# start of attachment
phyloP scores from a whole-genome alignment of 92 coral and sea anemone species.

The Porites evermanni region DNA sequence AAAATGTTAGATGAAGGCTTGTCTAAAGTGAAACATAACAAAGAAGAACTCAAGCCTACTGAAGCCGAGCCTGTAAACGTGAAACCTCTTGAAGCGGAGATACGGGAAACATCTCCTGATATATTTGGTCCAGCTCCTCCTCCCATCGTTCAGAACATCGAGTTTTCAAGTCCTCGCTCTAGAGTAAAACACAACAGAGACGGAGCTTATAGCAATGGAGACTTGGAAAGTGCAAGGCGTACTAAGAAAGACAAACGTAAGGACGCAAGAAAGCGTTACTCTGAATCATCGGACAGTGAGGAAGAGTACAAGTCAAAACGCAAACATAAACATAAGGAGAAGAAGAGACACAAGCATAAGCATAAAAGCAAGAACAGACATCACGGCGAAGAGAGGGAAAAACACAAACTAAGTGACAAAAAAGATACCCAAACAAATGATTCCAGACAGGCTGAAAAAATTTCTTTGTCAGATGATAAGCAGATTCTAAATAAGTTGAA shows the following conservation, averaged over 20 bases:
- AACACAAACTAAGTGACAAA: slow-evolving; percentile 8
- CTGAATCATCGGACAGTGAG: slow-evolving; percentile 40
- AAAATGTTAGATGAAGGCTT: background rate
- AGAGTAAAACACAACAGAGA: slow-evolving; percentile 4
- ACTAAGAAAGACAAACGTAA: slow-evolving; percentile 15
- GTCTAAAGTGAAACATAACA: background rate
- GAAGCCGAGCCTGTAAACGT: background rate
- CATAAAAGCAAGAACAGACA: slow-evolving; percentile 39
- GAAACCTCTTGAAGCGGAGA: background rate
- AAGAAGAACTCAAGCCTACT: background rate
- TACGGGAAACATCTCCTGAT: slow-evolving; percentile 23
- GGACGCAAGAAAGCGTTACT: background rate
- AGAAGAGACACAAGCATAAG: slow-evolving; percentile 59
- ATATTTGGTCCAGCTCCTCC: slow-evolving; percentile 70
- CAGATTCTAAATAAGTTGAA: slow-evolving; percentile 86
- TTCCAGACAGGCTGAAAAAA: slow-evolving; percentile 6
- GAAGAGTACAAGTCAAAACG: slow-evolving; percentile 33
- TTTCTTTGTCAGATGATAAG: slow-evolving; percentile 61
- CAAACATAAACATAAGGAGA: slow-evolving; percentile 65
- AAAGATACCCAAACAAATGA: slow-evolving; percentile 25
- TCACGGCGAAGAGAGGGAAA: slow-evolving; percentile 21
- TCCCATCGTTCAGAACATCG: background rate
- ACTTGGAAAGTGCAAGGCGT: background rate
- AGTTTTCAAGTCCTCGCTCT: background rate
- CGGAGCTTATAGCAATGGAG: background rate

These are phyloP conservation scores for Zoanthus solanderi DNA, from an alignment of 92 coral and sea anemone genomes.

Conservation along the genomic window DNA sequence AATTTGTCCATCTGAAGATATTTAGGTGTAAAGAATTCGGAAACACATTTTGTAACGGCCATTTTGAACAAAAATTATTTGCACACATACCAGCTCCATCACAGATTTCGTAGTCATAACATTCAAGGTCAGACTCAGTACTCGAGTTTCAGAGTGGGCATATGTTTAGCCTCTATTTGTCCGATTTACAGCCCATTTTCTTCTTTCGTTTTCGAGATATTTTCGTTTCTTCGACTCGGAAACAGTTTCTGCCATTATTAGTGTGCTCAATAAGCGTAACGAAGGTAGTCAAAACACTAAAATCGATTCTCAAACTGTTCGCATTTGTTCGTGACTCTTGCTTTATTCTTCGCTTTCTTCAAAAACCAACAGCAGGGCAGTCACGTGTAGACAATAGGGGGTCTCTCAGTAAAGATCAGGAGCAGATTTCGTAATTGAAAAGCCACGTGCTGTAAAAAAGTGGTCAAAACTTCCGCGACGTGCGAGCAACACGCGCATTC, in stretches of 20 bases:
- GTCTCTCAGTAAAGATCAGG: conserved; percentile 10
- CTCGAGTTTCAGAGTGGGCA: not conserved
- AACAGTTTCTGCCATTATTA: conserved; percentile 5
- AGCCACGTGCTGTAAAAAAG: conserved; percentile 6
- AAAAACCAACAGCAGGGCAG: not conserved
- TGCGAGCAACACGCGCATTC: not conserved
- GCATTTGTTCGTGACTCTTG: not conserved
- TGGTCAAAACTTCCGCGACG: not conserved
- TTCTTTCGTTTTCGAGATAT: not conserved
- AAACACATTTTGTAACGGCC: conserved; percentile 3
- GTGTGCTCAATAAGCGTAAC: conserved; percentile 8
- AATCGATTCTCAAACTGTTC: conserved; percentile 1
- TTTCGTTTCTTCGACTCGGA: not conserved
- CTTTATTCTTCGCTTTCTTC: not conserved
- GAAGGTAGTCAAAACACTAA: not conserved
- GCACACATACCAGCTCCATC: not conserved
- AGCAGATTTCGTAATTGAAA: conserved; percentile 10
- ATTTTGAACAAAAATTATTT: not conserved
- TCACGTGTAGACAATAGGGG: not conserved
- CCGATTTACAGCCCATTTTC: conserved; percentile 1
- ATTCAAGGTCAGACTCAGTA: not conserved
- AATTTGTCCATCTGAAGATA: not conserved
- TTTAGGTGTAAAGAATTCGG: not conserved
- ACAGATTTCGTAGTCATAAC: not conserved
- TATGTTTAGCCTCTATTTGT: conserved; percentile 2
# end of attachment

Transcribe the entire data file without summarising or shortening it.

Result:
phyloP scores from a whole-genome alignment of 92 coral and sea anemone species.

The Porites evermanni region DNA sequence AAAATGTTAGATGAAGGCTTGTCTAAAGTGAAACATAACAAAGAAGAACTCAAGCCTACTGAAGCCGAGCCTGTAAACGTGAAACCTCTTGAAGCGGAGATACGGGAAACATCTCCTGATATATTTGGTCCAGCTCCTCCTCCCATCGTTCAGAACATCGAGTTTTCAAGTCCTCGCTCTAGAGTAAAACACAACAGAGACGGAGCTTATAGCAATGGAGACTTGGAAAGTGCAAGGCGTACTAAGAAAGACAAACGTAAGGACGCAAGAAAGCGTTACTCTGAATCATCGGACAGTGAGGAAGAGTACAAGTCAAAACGCAAACATAAACATAAGGAGAAGAAGAGACACAAGCATAAGCATAAAAGCAAGAACAGACATCACGGCGAAGAGAGGGAAAAACACAAACTAAGTGACAAAAAAGATACCCAAACAAATGATTCCAGACAGGCTGAAAAAATTTCTTTGTCAGATGATAAGCAGATTCTAAATAAGTTGAA shows the following conservation, averaged over 20 bases:
- AACACAAACTAAGTGACAAA: slow-evolving; percentile 8
- CTGAATCATCGGACAGTGAG: slow-evolving; percentile 40
- AAAATGTTAGATGAAGGCTT: background rate
- AGAGTAAAACACAACAGAGA: slow-evolving; percentile 4
- ACTAAGAAAGACAAACGTAA: slow-evolving; percentile 15
- GTCTAAAGTGAAACATAACA: background rate
- GAAGCCGAGCCTGTAAACGT: background rate
- CATAAAAGCAAGAACAGACA: slow-evolving; percentile 39
- GAAACCTCTTGAAGCGGAGA: background rate
- AAGAAGAACTCAAGCCTACT: background rate
- TACGGGAAACATCTCCTGAT: slow-evolving; percentile 23
- GGACGCAAGAAAGCGTTACT: background rate
- AGAAGAGACACAAGCATAAG: slow-evolving; percentile 59
- ATATTTGGTCCAGCTCCTCC: slow-evolving; percentile 70
- CAGATTCTAAATAAGTTGAA: slow-evolving; percentile 86
- TTCCAGACAGGCTGAAAAAA: slow-evolving; percentile 6
- GAAGAGTACAAGTCAAAACG: slow-evolving; percentile 33
- TTTCTTTGTCAGATGATAAG: slow-evolving; percentile 61
- CAAACATAAACATAAGGAGA: slow-evolving; percentile 65
- AAAGATACCCAAACAAATGA: slow-evolving; percentile 25
- TCACGGCGAAGAGAGGGAAA: slow-evolving; percentile 21
- TCCCATCGTTCAGAACATCG: background rate
- ACTTGGAAAGTGCAAGGCGT: background rate
- AGTTTTCAAGTCCTCGCTCT: background rate
- CGGAGCTTATAGCAATGGAG: background rate

These are phyloP conservation scores for Zoanthus solanderi DNA, from an alignment of 92 coral and sea anemone genomes.

Conservation along the genomic window DNA sequence AATTTGTCCATCTGAAGATATTTAGGTGTAAAGAATTCGGAAACACATTTTGTAACGGCCATTTTGAACAAAAATTATTTGCACACATACCAGCTCCATCACAGATTTCGTAGTCATAACATTCAAGGTCAGACTCAGTACTCGAGTTTCAGAGTGGGCATATGTTTAGCCTCTATTTGTCCGATTTACAGCCCATTTTCTTCTTTCGTTTTCGAGATATTTTCGTTTCTTCGACTCGGAAACAGTTTCTGCCATTATTAGTGTGCTCAATAAGCGTAACGAAGGTAGTCAAAACACTAAAATCGATTCTCAAACTGTTCGCATTTGTTCGTGACTCTTGCTTTATTCTTCGCTTTCTTCAAAAACCAACAGCAGGGCAGTCACGTGTAGACAATAGGGGGTCTCTCAGTAAAGATCAGGAGCAGATTTCGTAATTGAAAAGCCACGTGCTGTAAAAAAGTGGTCAAAACTTCCGCGACGTGCGAGCAACACGCGCATTC, in stretches of 20 bases:
- GTCTCTCAGTAAAGATCAGG: conserved; percentile 10
- CTCGAGTTTCAGAGTGGGCA: not conserved
- AACAGTTTCTGCCATTATTA: conserved; percentile 5
- AGCCACGTGCTGTAAAAAAG: conserved; percentile 6
- AAAAACCAACAGCAGGGCAG: not conserved
- TGCGAGCAACACGCGCATTC: not conserved
- GCATTTGTTCGTGACTCTTG: not conserved
- TGGTCAAAACTTCCGCGACG: not conserved
- TTCTTTCGTTTTCGAGATAT: not conserved
- AAACACATTTTGTAACGGCC: conserved; percentile 3
- GTGTGCTCAATAAGCGTAAC: conserved; percentile 8
- AATCGATTCTCAAACTGTTC: conserved; percentile 1
- TTTCGTTTCTTCGACTCGGA: not conserved
- CTTTATTCTTCGCTTTCTTC: not conserved
- GAAGGTAGTCAAAACACTAA: not conserved
- GCACACATACCAGCTCCATC: not conserved
- AGCAGATTTCGTAATTGAAA: conserved; percentile 10
- ATTTTGAACAAAAATTATTT: not conserved
- TCACGTGTAGACAATAGGGG: not conserved
- CCGATTTACAGCCCATTTTC: conserved; percentile 1
- ATTCAAGGTCAGACTCAGTA: not conserved
- AATTTGTCCATCTGAAGATA: not conserved
- TTTAGGTGTAAAGAATTCGG: not conserved
- ACAGATTTCGTAGTCATAAC: not conserved
- TATGTTTAGCCTCTATTTGT: conserved; percentile 2